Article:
How a Flawed Mario Cristobal Can Win a Title at Oregon

Joshua Whitted Editorials

Mario Cristobal is not yet an elite head coach, and he might never be one. Contrary to what you might think, that might not stop him from getting Oregon its first-ever National Championship.

This isn’t merely wishful thinking from a green-and-yellow homer. Cristobal is acquiring championship-level talent. Talent that — with one notable addition — will likely be enough to overcome his coaching deficiencies for a short-term title run in the near future.

But ultimately, Cristobal’s improvements, or lack thereof, from a schematic and player development standpoint will determine longevity of Oregon’s success.

Talent Wins Titles

National Championships can’t be won without elite recruiting. This point has been stressed by many (especially yours truly), but it bears repeating. Talent alone doesn’t win a title, and coaching obviously matters. But the pursuit of a championship starts with assembling a top-tier roster.

Every championship winner since the beginning of modern recruiting has had a roster comprised of at least 50% blue-chip (five- or four-star) recruits. The Ducks have finally reached this important benchmark, and they sit just outside the top 10 with the 11th-best five-year recruiting average in the country. This in and of itself is a roster that might be able to at least contend for a title.

But this isn’t the final product. Not even close.

Kayvon Thibodeaux (left), Noah Sewell (middle) and Mase Funa (right) were all blue-chip recruits.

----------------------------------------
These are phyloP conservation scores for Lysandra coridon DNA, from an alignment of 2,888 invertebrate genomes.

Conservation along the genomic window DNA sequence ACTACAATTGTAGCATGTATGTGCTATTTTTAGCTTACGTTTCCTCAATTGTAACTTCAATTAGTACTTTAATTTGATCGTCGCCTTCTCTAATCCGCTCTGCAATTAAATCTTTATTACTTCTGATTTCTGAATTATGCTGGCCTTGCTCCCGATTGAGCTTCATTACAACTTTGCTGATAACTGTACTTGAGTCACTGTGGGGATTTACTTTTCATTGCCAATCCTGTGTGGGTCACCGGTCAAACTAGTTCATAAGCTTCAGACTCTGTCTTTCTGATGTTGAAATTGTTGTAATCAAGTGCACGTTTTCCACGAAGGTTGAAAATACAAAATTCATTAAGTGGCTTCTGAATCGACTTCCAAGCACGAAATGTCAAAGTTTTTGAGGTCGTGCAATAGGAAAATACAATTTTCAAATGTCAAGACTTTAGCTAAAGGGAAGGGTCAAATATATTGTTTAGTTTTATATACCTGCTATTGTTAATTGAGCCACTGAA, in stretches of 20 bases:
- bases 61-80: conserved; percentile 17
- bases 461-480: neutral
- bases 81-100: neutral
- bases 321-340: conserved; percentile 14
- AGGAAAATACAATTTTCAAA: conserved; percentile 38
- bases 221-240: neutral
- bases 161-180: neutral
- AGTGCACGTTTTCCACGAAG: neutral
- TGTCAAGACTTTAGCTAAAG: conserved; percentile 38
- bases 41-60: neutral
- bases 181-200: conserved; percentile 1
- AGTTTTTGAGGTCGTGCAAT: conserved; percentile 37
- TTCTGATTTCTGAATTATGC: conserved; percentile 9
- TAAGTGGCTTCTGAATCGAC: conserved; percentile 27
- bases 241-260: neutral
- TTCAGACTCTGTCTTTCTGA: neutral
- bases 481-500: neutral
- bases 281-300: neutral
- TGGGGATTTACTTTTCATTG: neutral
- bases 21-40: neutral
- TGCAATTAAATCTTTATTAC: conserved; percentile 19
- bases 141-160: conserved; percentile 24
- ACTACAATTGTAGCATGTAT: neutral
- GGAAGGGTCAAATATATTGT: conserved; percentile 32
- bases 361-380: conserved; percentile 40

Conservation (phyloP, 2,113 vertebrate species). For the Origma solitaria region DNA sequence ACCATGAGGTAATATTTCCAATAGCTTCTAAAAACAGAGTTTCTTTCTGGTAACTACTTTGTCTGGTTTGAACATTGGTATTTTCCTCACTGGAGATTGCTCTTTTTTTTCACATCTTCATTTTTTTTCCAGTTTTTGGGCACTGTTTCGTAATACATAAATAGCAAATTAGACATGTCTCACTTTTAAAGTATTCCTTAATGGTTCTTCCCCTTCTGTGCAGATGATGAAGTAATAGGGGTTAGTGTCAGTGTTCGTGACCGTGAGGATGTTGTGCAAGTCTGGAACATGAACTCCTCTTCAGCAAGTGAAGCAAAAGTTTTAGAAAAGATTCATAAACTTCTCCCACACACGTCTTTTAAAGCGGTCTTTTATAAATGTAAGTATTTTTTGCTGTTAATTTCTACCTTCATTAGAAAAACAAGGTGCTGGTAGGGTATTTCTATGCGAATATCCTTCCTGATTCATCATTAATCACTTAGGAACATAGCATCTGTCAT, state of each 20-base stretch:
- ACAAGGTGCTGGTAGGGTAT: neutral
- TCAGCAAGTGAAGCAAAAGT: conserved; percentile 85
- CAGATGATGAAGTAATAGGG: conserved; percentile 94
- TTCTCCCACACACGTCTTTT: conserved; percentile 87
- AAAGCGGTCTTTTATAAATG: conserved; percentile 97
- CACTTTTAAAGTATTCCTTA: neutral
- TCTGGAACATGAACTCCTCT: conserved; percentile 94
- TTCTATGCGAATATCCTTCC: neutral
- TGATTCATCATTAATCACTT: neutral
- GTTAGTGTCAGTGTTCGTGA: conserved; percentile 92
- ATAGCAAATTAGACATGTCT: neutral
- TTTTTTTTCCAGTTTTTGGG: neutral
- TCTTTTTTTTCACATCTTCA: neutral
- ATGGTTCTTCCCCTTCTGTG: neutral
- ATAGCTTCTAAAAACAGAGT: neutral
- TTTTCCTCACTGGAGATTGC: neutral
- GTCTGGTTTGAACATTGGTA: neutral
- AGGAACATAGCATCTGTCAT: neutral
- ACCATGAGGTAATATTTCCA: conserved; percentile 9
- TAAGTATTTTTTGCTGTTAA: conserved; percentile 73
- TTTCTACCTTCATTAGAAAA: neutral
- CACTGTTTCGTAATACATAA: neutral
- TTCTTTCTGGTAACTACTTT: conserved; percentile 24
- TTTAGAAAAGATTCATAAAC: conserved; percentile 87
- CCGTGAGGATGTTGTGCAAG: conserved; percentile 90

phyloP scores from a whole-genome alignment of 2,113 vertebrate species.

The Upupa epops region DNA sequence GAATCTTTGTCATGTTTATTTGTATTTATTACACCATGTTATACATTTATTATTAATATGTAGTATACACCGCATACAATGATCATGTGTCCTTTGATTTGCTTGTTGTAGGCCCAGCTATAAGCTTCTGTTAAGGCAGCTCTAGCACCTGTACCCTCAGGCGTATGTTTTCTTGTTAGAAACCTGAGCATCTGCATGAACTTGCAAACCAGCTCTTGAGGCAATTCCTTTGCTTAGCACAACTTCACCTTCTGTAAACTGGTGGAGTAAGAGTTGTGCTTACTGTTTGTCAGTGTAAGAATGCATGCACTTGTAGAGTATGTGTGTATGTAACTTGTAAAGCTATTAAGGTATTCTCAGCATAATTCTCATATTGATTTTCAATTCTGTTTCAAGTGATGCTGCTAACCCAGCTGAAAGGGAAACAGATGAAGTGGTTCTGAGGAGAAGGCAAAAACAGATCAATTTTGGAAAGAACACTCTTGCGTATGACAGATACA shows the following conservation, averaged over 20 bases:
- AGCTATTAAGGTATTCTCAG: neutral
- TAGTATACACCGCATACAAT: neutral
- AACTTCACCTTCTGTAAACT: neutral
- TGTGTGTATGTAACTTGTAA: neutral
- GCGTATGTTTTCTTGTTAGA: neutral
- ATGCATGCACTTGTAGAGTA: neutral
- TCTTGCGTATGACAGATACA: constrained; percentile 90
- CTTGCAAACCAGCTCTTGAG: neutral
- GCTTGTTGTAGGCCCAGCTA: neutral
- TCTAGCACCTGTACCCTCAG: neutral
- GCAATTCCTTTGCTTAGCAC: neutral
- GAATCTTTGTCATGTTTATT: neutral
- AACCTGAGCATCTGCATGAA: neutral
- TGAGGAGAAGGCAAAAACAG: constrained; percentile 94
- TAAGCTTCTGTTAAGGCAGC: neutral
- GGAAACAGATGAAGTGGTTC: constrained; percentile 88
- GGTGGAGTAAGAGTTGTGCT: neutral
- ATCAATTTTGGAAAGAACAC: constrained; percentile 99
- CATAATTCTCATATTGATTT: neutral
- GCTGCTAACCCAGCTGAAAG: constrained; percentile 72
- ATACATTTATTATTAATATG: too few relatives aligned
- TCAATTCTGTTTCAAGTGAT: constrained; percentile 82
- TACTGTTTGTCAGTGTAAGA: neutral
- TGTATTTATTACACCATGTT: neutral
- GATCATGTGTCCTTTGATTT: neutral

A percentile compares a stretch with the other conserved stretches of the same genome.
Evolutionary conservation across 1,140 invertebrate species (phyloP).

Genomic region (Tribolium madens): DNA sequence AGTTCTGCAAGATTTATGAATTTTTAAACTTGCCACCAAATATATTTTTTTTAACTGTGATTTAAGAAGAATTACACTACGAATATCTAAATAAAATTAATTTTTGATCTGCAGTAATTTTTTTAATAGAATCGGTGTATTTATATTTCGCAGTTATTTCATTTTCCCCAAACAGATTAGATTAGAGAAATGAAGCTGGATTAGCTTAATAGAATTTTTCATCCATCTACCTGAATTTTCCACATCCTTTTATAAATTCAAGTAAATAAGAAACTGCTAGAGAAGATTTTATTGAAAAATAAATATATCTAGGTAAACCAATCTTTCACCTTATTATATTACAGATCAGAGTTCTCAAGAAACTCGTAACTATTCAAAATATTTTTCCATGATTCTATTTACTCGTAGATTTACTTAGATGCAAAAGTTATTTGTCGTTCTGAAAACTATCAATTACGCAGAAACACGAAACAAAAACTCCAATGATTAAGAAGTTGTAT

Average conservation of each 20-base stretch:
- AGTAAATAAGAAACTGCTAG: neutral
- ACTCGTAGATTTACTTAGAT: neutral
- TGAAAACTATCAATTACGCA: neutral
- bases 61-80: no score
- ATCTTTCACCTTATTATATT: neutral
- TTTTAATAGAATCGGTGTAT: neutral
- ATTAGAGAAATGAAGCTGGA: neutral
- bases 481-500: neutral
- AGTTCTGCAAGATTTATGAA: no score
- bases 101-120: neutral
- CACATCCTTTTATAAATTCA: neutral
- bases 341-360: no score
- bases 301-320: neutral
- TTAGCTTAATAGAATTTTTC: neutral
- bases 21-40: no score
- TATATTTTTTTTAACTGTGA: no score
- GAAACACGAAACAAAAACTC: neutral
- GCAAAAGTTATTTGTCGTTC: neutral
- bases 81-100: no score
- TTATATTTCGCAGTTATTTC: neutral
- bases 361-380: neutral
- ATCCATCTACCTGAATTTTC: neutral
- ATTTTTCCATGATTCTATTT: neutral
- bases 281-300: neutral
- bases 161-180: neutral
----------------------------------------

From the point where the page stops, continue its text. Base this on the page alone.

Cristobal and his staff are simply on another level when it comes to recruiting. That aforementioned five-year recruiting average factors in Oregon’s lower-ranking 2017 and 2018 classes. Each of Oregon’s recruiting classes since the 2019 cycle — Cristobal’s first full recruiting class — have ranked no lower than 12th nationally, with two top-10 finishes.

Of course, that’s run of the mill for the Alabamas and Ohio States of the college football world, but those are schools that should be recruiting at that level consistently. They’re perennial title contenders, after all. Cristobal is doing this at a school that honestly has no business hanging with the traditional recruiting giants based on its location and lack of championship pedigree.

Josh Pate of 247Sports said the following about Oregon’s recruiting on his show The Late Kick, “Look, people are rubbed the wrong way by Oregon because they’re doing what people think they’re not supposed to be able to do, and that’s recruit at a national level, not taking backup options. They’re coming into your backyard, and they’re taking your A-list options. Oregon is a threat anywhere they show up in America right now.”

Kris Hutson is one of many elite receivers Cristobal has recruited.

Cristobal is building a juggernaut at Oregon, and soon, it will comfortably be one of the most talented rosters in the country. Any team with a roster of that caliber has at least a fighter’s chance of winning a championship.

The Quarterback Factor